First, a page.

Rainbow Shoes
by Tiffany Stone
Illustrated by Stefan Czernecki
Publisher: Tradewind Books

Rainbow Shoes What to wear? What to choose? Pick a pair of rainbow shoes. Or purple pants from aunts in France that make you want to strut and prance. Pink pj’s for pirate naps with pockets to hide treasure maps. Red rubber boots, the robot kind. All these and more are clothes you’ll find in this colour-full book of wearable rhymes. Tiffany Stone is a children’s poet and vegetarian who loves all animals, even the really bad ones. She lives in BC with her husband and three children, who are very, very good—most of the time. Stefan Czernecki was born in a refugee camp in Germany and now lives in a small glass apartment one hundred and fifty feet above the ground. For inspiration he travels to faraway places like Tokyo, Mexico City, New York and Marrakesh. Sometimes he just takes a walk around the block. More

What’s Up, Bear?: A Book About Opposites
by Frieda Wishinsky
Illustrated by Sean L. Moore
Publisher: Owlkids Books

What’s Up, Bear?: A Book About OppositesSophie can’t wait to see New York, while Bear would much rather they just stay home. Sophie loves speeding around in a taxi cab, but Bear wishes the driver would slow down. Up and down, stop and go, tall and short, and many more opposite pairs are illustrated using iconic New York experiences, buildings, and landmarks. Then, when Sophie spies a window full of new bears in a toy store, Bear begins to worry he is too plain and old to compete with all the city has to offer. He’s proven right temporarily when Sophie forgets him in the toy store, but a helpful young boy and his mother find Bear and return him to Sophie at her hotel. The reunion is a happy one, and Sophie and Bear realize they love each other — no matter where they are! Frieda Wishinsky has written many beloved and best-selling books for children. Originally from New York, she now lives in Toronto. Sean L. Moore has written and illustrated several books for children. He lives with his dog, Zeke, in Vancouver. More

Carnegie and Kate Greenaway Medal short list announced

The short list for the UK’s Carnegie Medal for children and young adults was announced.

MAGGOT MOON, Sally Gardner
WONDER, R. J. Palacio
CODE NAME VERITY, Elizabeth Wein

Also announced was the Kate Greenaway Medal shortlist for illustrated children’s books. Both winners will be named June 19:

Lunchtime, Rebecca Cobb
Again!, Emily Gravett
Oh No, George!, Chris Haughton
I Want My Hat Back, Jon Klassen
Pirates ‘n’ Pistols, Chris Mould
King Jack and the Dragon, Helen Oxenbury (illustrator) and Peter Bently (author)
Black Dog, by Levi Pinfold
Just Ducks!, Salvatore Rubbino (illustrator) and Nicola Davies (author), Walker Books

If you’re looking for a good kid’s or teen book, these are the best of the best in the UK this year.

2013 Caldecott & Newbery winners

And the winners are…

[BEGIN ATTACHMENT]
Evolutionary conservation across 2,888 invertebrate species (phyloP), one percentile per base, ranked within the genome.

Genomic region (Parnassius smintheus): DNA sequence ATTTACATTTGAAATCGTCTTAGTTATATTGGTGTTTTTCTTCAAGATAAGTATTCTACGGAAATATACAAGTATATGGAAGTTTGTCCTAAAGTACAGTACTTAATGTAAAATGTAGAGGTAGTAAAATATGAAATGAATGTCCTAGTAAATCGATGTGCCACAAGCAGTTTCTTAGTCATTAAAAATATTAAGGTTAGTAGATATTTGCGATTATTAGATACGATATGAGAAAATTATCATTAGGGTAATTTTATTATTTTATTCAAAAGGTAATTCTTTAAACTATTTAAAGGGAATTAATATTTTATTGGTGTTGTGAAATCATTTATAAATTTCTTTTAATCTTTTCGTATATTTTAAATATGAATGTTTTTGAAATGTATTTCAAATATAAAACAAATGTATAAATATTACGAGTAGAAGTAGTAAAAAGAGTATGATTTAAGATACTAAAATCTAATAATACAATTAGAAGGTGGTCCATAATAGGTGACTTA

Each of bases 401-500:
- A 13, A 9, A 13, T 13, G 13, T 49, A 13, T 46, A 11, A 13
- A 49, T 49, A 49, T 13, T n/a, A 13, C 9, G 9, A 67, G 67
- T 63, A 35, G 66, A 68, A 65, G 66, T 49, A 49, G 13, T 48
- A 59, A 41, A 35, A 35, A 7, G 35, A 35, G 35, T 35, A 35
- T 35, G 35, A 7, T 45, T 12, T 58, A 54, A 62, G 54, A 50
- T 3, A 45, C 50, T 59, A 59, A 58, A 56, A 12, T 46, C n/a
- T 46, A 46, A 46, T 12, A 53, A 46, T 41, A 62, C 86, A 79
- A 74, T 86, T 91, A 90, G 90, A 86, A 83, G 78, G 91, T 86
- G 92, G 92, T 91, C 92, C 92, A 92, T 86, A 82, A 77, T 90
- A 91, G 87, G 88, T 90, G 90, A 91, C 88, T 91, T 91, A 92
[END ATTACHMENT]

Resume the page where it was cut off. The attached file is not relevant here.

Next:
This is Not my Hat by Jon Klassen took the Caldecott Medal

which is an awesome read and…

The One And Only Ivan by Katherine Applegate took home the Newbery Medal.

I haven’t read this one, but I’ll go on my “to read” list. Congratulation to the winners and the wonderful books that were short-listed.

Tomorrow’s the big day

The American Library Association Awards will be announced tomorrow.  Who’ll take home the Newbery?  What about the Caldecott?  Can’t wait…

2012 Canadian Children’s Literature Awards

Congratulations to the winners and to the authors and illustrators of books short-listed for the Canadian Children’s Book Centre’s 2012 Children’s Literature Awards.  They are an amazing array of wonderful books that range from picture books for young children to gritty mysteries for teens.  Visit the Book Centre for more info. (note: follow the links to more about each of these books, and those short-listed is on the left side of the page).  These titles represent some of the best in Canadian Children’s books this year.



And the Winners are…the 2012 GGs for Children’s Books

 A big congratulations to Isabelle Arsenault who won the Governor General’s Award for Children’s Books (illustration).  It’s a beautiful book and would make a lovely Christmas present.








Congratulations to Susin Nielsen who took home the Governor General’s Award for Children’s Books (text). It’s on my “to read” pile and I can’t wait to get started since I’ve heard nothing but good things about it.




Sarah Ellis nominated for the Astrid Lindgren Memorial Award


Vancouver, BC author  and VCFA Faculty member Sarah Ellis has been nominated for the The Astrid Lindgren Memorial Award (ALMA), the world’s largest award for children’s and young adult literature. Sarah was chosen as one of 207 candidates from 67 countries. This award is named for Astrid Lindgren, one of Sweden’s most important authors.

The recipient or recipients of the 2013 Astrid Lindgren Memorial Award will be announced on 26 March 2013 at 1 pm.

We’re rooting for you Sarah!